Quinoa + Winter Squash Bowl with Cumin + Lime

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Each year at the beginning of the holiday season, I try to reflect on the people and experiences for which I am grateful. This past week, I’ve been selecting snippets to share, either directly, over on Facebook, or here in this space. When I reflect on the objects that matter most in this life, there’s only a short list: My bible, my wedding ring, my running shoes. Perhaps another day I’ll share about the first two, but this reflection and recipe are about the symbolism of the shoes.

 

Each pair is temporary, special only for a time and then easily replaced. Once done, they get jammed into our tiny front closet, worn out completely in garden work, and eventually tossed in a donation bin once a sizeable pile has accumulated. I tend to treat each pair extra nice until it hits 400-500 miles and then all emotional attachment is heaped on the next. The shoes I’m currently running in are neon-orange and turquoise, and they contrast with whatever I tend to throw on above. Depending on the day, I can pull off looking like I’m late to a one-act circus show.

 

I started running within the first couple weeks of moving into my freshman dorm in college, and over the many years since, I’ve come to know each of the places I’ve lived and visited in my running shoes. I have run 5am dim streets in Limerick, jet-lagged, no phone, no idea where I was going, no one in the whole world knowing my location. I’ve run the streets of La Grande, all hours of the day and night, just to feel alive and at peace. I’ve gotten to know the nooks and crannies of Corvallis, the suburbs of Dublin north and south, the pear orchards and cattle ranches of Southern Oregon’s Phoenix and Eagle Point, the Christmas tree farms and nurseries of Sandy, the angry farmer’s dogs on the outskirts of Albany, the oak savannah, communter-town streets and horse farms of Wilsonville. There was a month when I ran the rural-ish Keizer roads, and then a school-year of running all the west-side neighborhoods of Roseburg. It’s safe to say I’ve seen a good portion of Oregon in my running shoes, both the streets, forested and mossy trails, the beach, and the infinite farm roads. And still, there are all the travel cities I’ve gotten to know in between.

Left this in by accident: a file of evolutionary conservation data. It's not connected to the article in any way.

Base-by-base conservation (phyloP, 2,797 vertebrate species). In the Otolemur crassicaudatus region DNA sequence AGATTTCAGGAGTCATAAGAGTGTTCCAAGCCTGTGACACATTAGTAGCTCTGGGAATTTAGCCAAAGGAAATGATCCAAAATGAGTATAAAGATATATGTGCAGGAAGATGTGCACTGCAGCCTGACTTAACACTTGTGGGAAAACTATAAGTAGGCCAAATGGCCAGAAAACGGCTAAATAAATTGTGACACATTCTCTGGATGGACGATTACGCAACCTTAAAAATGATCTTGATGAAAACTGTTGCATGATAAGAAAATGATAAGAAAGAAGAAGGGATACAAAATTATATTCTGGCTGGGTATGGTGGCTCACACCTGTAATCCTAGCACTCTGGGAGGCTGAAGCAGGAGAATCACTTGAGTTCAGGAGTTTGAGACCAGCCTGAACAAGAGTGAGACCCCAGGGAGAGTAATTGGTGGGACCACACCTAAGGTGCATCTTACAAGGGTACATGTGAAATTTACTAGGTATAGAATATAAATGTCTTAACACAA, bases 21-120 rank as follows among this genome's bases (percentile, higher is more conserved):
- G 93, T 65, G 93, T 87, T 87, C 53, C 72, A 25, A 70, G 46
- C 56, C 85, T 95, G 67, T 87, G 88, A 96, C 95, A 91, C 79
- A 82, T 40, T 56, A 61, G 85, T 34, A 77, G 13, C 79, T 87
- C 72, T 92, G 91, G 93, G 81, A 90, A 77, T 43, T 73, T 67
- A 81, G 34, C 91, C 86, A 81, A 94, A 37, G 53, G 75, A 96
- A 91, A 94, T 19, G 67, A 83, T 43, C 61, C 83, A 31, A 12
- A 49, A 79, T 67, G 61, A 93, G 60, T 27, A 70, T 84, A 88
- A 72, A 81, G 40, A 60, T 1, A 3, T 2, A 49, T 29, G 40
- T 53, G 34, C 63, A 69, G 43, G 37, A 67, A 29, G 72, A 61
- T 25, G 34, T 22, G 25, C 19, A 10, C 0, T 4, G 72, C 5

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Far more than what I’ve seen in these shoes and the ones that have come before, is what they’ve made me feel: Release from the worry and guilt that makes up my personality. Clarity; knowledge of what sits right in my soul. Cleansing from anger. Cleansing from feeling anything at all. I’ve caught up with good friends and high-fived others out on the paths. I’ve been visible and seen–a role model to the neighbors who knew me as “that runner girl,” and my current neighbor, a 55-year-old bachelor, who frequently runs out the door in his skivvies(!!) to ask, How many miles today? I’ve skipped biology lectures and headed for the trails instead. I’ve conjugated Spanish verbs over and over in my head, and I’ve run faster each mile, using my anger over a guy to fuel each step. I’ve pumped up the techno-dance-treadmill-tunes, and I’ve taken all my closest girl friends out for one last run as a single lady. I’ve listened for the first sounds of the birds in the morning and taken in countless sun rises that never fail to leave me astonished and breathless at the beauty of this world. I’ve meditated on simply living and breathing and just plain being a better me.

 

These shoes have enabled me to find out who I am, to push myself beyond the comfortable, to accomplish things, to release my competitive spirit. They’ve been a way to spend happy weekends with William–and most of all, they’ve helped me to develop a better relationship with my body, to be able to listen and nourish it with the foods and nutrients it needs.

 

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This recipe is one I’ve eaten countless times these past few weeks. After a long or hard run, I tend to go through phases where I desire certain foods. I’m of the belief that my body is either telling me I need to eat those foods because of their nutrients–or I’m simply crazy. Perhaps, a little of both. ;) Eggs, quinoa, and winter squash have been on repeat lately and like many of my favorite recipes, this one came about when I grabbed a random bunch of ingredients from the fridge in a post-run hunger. It was perfect from that first time to every subsequent helping I’ve made since.

 

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Quinoa + Winter Squash Bowl with Cumin + Lime, serves one
1 Tbs. cumin-lime dressing, see below
1 jalepeño or slightly spicy pepper, diced
1/2 green bell pepper, chopped